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Halley Feiffer and Trip Cullman discuss collaborating on The Pain of My Belligerence at Playwrights Horizons
"We joke that this is the healthiest relationship in our lives," says Halley Feiffer, gesturing to Trip Cullman. The playwright and director are longtime artistic partners currently working on their sixth project, the world premiere of The Pain of My Belligerence at Playwrights Horizons, which Feiffer also stars in. A searing portrait of the destructiveness of the patriarchy, the play chronicles the devolution of an unhealthy relationship as Donald Trump ascends to the presidency. Up-and-coming journalist Cat (Feiffer) is completely undone by her romance with married restaurateur Guy (Hamish Linklater). Over the course of eight years, they find themselves caught in a cycle of codependency and abuse as she gets progressively sicker, both emotionally and physically.
Diving headfirst into uncomfortable relationships is Feiffer's forte. Her previous dark comedies have explored dysfunctional siblings with a penchant for face-licking (How to Make Friends and Then Kill Them), abusive father-daughter dynamics (I'm Gonna Pray For You So Hard) and falling in love in a decidedly depressing setting (A Funny Thing Happened on the Way to the Gynecologic Oncology Unit at Memorial Sloan Kettering Cancer Center). The daughter of celebrated American cartoonist and writer Jules Feiffer, she started out as an actress before turning her focus to playwriting. The Pain of My Belligerence is loosely based on her own life, making her a natural for the role. Like Cat, she struggled with Lyme disease and a poisonous relationship simultaneously, which inspired her to examine her part in her pain.
"I was having disheartening experiences with male doctors while I was also having what I realized were similarly disheartening experiences with men," she recalls. "While I'm not putting all the blame on myself, I was the common denominator in those experiences. I became interested in the ways in which I was powerful and could break free from toxic patterns that were holding me back."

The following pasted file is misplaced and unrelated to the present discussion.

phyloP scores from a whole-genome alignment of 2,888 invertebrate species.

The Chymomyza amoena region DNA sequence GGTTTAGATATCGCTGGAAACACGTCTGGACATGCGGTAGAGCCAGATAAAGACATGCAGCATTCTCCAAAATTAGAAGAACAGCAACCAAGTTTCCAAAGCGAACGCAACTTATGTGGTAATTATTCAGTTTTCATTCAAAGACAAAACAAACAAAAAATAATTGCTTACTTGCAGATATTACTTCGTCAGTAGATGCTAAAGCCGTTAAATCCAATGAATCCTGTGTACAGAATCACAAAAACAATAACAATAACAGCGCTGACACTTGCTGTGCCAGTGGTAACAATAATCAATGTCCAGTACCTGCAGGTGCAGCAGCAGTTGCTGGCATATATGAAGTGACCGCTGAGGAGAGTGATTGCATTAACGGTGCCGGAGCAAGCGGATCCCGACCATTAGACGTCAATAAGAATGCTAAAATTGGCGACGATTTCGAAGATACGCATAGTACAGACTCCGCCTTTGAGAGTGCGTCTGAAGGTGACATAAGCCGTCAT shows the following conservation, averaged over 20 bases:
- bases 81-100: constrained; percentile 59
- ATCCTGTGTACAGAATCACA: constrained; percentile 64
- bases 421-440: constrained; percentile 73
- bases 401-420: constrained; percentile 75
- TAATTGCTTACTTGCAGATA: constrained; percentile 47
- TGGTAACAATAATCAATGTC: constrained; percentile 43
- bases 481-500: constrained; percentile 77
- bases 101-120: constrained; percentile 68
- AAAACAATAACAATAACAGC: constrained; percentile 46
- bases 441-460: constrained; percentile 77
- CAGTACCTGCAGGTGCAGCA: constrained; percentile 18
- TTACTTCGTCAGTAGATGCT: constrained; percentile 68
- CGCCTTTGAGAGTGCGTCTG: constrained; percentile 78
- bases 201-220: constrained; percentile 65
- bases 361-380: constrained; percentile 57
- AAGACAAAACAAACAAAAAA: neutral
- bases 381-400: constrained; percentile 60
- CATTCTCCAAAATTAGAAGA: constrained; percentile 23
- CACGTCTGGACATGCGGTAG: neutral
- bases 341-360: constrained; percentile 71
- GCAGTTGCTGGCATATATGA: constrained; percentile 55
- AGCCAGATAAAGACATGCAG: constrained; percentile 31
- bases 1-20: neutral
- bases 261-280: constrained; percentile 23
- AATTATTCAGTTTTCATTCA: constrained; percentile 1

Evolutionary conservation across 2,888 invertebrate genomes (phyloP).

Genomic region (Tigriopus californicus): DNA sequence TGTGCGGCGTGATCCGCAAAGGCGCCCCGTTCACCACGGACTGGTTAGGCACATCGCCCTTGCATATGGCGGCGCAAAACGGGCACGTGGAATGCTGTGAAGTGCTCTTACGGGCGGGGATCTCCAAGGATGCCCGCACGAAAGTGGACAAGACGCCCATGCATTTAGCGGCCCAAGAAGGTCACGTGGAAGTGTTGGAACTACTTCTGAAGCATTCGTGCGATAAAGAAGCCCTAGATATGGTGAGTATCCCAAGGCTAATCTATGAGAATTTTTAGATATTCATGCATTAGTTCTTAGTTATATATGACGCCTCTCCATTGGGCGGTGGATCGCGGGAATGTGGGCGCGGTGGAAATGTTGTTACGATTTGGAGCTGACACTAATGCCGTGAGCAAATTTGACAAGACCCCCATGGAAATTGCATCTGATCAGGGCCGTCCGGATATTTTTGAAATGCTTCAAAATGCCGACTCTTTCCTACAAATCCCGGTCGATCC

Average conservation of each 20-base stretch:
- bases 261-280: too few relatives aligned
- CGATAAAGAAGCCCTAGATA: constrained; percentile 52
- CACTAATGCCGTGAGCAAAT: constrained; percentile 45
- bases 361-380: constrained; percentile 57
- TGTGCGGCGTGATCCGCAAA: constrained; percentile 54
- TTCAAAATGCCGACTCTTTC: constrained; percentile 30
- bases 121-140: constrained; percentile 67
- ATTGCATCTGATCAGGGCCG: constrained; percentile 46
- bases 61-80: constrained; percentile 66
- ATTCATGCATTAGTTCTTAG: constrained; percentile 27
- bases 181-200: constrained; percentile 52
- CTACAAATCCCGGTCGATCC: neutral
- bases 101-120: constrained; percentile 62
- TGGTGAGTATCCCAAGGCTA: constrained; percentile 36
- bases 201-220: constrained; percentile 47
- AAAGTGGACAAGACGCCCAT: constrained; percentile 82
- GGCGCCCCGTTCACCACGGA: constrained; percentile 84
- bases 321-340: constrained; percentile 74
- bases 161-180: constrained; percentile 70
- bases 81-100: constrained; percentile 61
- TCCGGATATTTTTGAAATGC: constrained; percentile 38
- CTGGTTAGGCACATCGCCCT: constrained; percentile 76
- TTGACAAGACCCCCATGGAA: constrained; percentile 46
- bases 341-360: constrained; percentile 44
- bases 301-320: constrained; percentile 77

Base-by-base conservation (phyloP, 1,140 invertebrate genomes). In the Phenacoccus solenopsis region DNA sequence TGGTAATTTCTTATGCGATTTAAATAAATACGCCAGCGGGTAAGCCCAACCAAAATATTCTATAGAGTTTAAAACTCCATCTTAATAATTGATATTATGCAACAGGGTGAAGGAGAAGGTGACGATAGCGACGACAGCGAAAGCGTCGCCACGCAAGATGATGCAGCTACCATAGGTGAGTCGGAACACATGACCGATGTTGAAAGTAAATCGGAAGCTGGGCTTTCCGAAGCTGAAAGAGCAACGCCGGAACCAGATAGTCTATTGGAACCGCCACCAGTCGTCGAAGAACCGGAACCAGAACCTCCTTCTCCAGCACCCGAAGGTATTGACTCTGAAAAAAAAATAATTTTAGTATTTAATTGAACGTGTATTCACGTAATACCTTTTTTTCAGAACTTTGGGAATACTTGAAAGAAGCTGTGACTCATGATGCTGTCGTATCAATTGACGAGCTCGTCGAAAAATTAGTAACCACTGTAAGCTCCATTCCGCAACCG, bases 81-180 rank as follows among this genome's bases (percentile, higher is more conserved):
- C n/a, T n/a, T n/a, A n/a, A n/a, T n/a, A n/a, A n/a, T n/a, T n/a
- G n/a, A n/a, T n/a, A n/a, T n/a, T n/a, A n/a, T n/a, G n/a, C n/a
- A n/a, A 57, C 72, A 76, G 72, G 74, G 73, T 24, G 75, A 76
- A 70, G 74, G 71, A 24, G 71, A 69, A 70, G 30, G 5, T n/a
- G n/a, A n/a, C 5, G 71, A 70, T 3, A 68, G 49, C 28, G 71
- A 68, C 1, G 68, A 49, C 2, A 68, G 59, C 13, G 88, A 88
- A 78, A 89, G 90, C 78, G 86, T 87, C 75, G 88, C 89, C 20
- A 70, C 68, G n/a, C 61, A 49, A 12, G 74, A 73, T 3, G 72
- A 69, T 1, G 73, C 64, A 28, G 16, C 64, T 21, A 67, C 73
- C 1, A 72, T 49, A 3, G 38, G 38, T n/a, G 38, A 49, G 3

After Trump became president, it was clear to Feiffer that this play was about more than just one bad romance; it was an examination of how toxic masculinity damages both women and men. "When the election happened, I realized the play was already about it, and I wanted to work to make it even more clearly about how this phenomenon has poisoned all of us," she says, adding that she then went back and retroactively made the show's scenes take place on different presidential election nights, four years apart. "It felt very organic, like it was supposed to happen all along."
Although The Pain of My Belligerence is bitingly funny, it's also intense and raw -- there's lots of profanity, nudity and graphic sex scenes. Cullman says the show, like Feiffer's work overall, doesn't "fit the mold" of what most audiences expect from a play written by a woman. To him, that's "super exciting. It's very political and very feminist."
Feiffer and Cullman have a palpable camaraderie but, more importantly, reciprocal esteem. That's why their artistic partnership works so well. "When we're collaborating in a room with other people, we don't interrupt each other," he says. "And they're shocked by that. We'll go into a marketing meeting or a production meeting or where other people are involved, and in my head I'm taking mental notes on how many times men interrupt her. Constantly." Feiffer didn't even notice it happening, she says, because she was so used to being cut off.
The artistic relationship they've forged supports a creative environment where her plays' thorny themes can be examined in a safe space. That was especially important for The Pain of My Belligerence since Feiffer strips herself bare, both figuratively and literally. "I think the two of us are trying to create a Utopian ideal of interaction and collaboration," Cullman says. "It's so rare in life that you get to have a connection with another human being where the foundation is unbelievable mutual respect and trust and joy. I think because we have that, we are able to explore how really dark the situations are within the work itself."
Carey Purcell writes about pop culture and politics for Vanity Fair, The Village Voice, Politico, and other publications, and blogs at CareyPurcell.com.
Top image: Trip Cullman and Halley Feiffer. Photo by Gerda Mostonaite.